Alaska Department of Fish and Game
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Speaking Out on Fish and Wildlife Issues
Kathy Hansen is an everyday kind of gal with an above-average sense of responsibility. Hansen provides “from-the-field” recommendations to the Alaska Boards of Fisheries and Game. Hansen has been the chairwoman of the Juneau-Douglas Advisory Committee for two years and has served on the committee since 1999.
Advisory committees (AC) are grassroot volunteer groups that meet to discuss fish, wildlife and habitat issues, and receive community input. Public involvement is critical to the success of the Alaska Department of Fish & Game’s mission to protect, restore and sustain Alaska's fish and wildlife resources. Advisory committees throughout the state are an important way that the public is represented.
There are 81 ACs located in different geographic regions of the state, providing local recommendations to the Board of Fisheries and the Board of Game. AC members are nominated and seated through publicized local elections. AC members must represent fish and wildlife user groups in their area, maintain a residence in the AC area and be an Alaskan resident of voting age.
Hansen has fished commercially for close to 26 years, and she and her husband own and run their own boat during the fishing season. From early May to early October, their home is on the water. In addition to fishing and her AC work, she serves as the Executive Director for the Southeast Alaska Fisherman’s Alliance.
Hansen said volunteering on the Juneau-Douglas Advisory Committee fits well with her profession, and input from people with a vested interest is critical to the success of the department’s management goals.
“The advisory committee process is a really good process,” Hansen said. She believes the process is effective and works the way it is intended to, and she would like to get even more of the public involved. At times you can find Hansen putting up posters around town to get the word out about AC meeting dates and times. But it can be frustrating at times, she said. Public involvement peaks when a hot issue comes up and wanes after the issue has been dealt with. Hansen believes all the issues are important; that all decisions made will affect people’s livelihoods or use of resources - and that alone makes the process vital.
Hansen pointed to the Douglas Island wolf issue as a success story showcasing the AC process, an issue that brought out the full spectrum of views. In 2002, seven wolves on Douglas Island near Juneau were taken by a trapper, and public outcry ensued. Although wolves are found in the Juneau area, it was unusual that a pack had moved into an area so close to residences. People had enjoyed hearing howling at night and seeing wolf tracks. But some hunters were concerned about impacts on deer, and at least one trapper pursued the opportunity to legally take the wolves.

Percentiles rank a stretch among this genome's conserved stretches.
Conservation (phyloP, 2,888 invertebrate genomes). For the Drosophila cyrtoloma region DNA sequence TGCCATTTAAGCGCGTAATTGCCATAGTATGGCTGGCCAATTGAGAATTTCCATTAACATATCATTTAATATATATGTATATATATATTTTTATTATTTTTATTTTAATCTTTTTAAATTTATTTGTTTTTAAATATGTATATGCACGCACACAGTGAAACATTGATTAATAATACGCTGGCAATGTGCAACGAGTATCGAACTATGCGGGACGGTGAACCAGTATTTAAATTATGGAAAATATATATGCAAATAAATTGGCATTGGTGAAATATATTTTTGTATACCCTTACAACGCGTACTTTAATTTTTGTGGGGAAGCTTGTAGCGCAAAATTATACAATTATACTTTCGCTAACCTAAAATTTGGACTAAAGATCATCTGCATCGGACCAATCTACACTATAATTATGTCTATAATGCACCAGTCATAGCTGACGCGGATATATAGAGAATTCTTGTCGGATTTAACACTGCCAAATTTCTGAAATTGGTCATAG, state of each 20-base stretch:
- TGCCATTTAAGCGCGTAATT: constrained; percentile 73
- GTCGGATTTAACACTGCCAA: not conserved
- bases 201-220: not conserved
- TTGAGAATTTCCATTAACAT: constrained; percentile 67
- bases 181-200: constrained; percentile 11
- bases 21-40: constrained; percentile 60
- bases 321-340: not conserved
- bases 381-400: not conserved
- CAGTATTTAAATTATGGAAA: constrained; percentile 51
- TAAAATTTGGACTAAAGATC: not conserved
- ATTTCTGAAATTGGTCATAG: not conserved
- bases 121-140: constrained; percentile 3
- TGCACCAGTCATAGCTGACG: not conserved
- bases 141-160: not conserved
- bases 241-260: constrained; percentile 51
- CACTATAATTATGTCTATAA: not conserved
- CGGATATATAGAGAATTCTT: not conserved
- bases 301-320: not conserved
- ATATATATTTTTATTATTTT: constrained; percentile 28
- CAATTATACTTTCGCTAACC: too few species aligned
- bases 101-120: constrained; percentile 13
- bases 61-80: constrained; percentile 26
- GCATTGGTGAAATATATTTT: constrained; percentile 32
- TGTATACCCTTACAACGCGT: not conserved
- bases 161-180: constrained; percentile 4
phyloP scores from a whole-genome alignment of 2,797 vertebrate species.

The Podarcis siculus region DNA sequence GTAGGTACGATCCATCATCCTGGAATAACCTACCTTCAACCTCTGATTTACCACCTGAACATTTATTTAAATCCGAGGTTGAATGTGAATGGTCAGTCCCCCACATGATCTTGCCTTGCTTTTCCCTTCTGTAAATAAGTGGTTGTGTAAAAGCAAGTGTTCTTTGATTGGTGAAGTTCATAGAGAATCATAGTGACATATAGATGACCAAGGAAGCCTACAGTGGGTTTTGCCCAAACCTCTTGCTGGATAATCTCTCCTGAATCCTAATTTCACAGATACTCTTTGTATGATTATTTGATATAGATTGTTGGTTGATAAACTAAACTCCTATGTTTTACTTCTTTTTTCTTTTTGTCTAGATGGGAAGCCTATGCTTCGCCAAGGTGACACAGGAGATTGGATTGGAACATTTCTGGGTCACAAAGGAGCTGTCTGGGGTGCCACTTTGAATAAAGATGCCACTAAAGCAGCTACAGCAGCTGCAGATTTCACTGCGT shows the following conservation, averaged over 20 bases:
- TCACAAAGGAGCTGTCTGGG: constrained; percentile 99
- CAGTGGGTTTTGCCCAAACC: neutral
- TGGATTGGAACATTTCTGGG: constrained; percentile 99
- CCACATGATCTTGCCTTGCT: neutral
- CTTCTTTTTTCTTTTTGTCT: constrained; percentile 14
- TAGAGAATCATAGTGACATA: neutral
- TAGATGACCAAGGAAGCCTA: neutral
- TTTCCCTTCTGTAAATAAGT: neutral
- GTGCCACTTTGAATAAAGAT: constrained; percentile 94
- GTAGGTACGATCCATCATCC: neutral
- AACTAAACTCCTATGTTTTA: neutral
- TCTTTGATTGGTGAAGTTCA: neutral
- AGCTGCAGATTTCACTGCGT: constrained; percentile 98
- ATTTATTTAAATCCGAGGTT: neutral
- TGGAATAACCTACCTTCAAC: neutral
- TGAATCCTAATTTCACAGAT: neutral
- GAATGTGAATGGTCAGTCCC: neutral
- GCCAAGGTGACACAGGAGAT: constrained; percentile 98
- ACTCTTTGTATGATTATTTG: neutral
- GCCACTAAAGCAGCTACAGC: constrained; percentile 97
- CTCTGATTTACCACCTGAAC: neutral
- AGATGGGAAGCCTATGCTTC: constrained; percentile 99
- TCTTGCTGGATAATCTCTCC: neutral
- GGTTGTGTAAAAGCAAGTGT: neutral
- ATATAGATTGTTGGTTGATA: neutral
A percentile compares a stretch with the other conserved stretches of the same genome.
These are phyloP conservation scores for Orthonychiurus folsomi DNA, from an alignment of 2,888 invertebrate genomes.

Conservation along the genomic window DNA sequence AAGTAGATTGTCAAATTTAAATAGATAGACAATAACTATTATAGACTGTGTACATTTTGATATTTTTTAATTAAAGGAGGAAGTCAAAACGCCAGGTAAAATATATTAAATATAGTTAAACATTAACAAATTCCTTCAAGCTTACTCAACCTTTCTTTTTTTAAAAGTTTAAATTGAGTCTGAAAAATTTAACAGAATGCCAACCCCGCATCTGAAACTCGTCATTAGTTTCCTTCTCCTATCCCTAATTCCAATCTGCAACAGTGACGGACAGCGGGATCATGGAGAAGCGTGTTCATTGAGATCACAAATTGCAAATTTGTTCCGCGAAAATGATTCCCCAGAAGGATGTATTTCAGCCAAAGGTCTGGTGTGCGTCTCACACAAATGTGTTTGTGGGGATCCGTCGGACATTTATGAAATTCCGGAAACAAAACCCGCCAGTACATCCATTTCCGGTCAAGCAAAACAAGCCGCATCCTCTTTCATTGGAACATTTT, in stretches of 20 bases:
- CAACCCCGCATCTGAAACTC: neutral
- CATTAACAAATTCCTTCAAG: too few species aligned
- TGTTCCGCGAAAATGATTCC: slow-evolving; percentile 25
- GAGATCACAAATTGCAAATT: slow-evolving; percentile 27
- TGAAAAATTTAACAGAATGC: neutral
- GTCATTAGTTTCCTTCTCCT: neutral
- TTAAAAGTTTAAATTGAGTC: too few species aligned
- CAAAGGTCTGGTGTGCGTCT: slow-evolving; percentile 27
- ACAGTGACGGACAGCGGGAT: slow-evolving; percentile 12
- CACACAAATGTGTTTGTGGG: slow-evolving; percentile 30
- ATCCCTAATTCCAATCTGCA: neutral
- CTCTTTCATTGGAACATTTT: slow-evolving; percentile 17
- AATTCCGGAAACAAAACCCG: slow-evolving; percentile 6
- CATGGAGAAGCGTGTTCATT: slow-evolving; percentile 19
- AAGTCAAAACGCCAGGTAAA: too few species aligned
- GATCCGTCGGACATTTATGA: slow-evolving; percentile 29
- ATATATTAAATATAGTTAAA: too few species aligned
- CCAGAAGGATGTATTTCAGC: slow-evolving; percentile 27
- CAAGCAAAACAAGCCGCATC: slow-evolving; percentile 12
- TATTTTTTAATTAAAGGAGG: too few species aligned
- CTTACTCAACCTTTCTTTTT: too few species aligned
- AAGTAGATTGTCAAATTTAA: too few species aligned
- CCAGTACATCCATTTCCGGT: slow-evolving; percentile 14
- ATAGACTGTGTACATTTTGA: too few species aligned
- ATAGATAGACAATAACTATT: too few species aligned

People were passionate in their positions, Hansen said, and absolutely immovable early on in the advisory committee meetings. The meetings included hunters, trappers, and representatives from wildlife protection groups. In the beginning, there were the two extreme positions: “ABSOLUTELY NO TRAPPING!” vs. “WIDE OPEN TRAPPING!” and thus, spirited discussions followed. About half way through Hansen said she noticed subtle changes. By the end everyone compromised something, and what they came up with went before the Board of Game at its November meeting (which focused on the Southeast region) in the form of Proposal No. 45.
“I’m proud of the product that came out of this,” Hansen said. "It was motivating to see the process work so well with such a volatile issue."
This kind of input and teamwork between the public and the Boards of Fisheries and Game helps provide for sustainable growth not only for the fish and wildlife resources themselves but also for the resource-dependant industries within Alaska.
The advisory committee’s purpose as established by the legislature includes: developing regulatory proposals, evaluating regulatory proposals and making recommendations to the appropriate board, providing a local forum for fish and wildlife conservation and use – including matters relating to habitat.
Here is a brief synopsis of the State’s fish and game regulatory process:
* Call for proposals are made by the Board of Fisheries and the Board of Game.
* Proposals are received by the boards, published, and distributed across the state.
* There is a public comment period.
* The board meeting is held (which follows parliamentary procedure and includes ADF&G staff reports, public testimony and AC testimony.) With a few exceptions, these are open to the public during the entire process.
* Each proposal is either adopted, rejected, amended, deferred, or no action is taken.
* Adopted proposals are written into proper legal format and submitted to the Department of Law for review.
* Following legal review, regulations are sent to the Lt. Governor for filing and are generally enacted as official regulations on or before July 1.
* A Summary of Actions is prepared by Boards Support and is then distributed to interested parties.
To learn more about AC meetings near you, see the latest schedule at http://www.adfg.alaska.gov/index.cfm?adfg=process.jointboard
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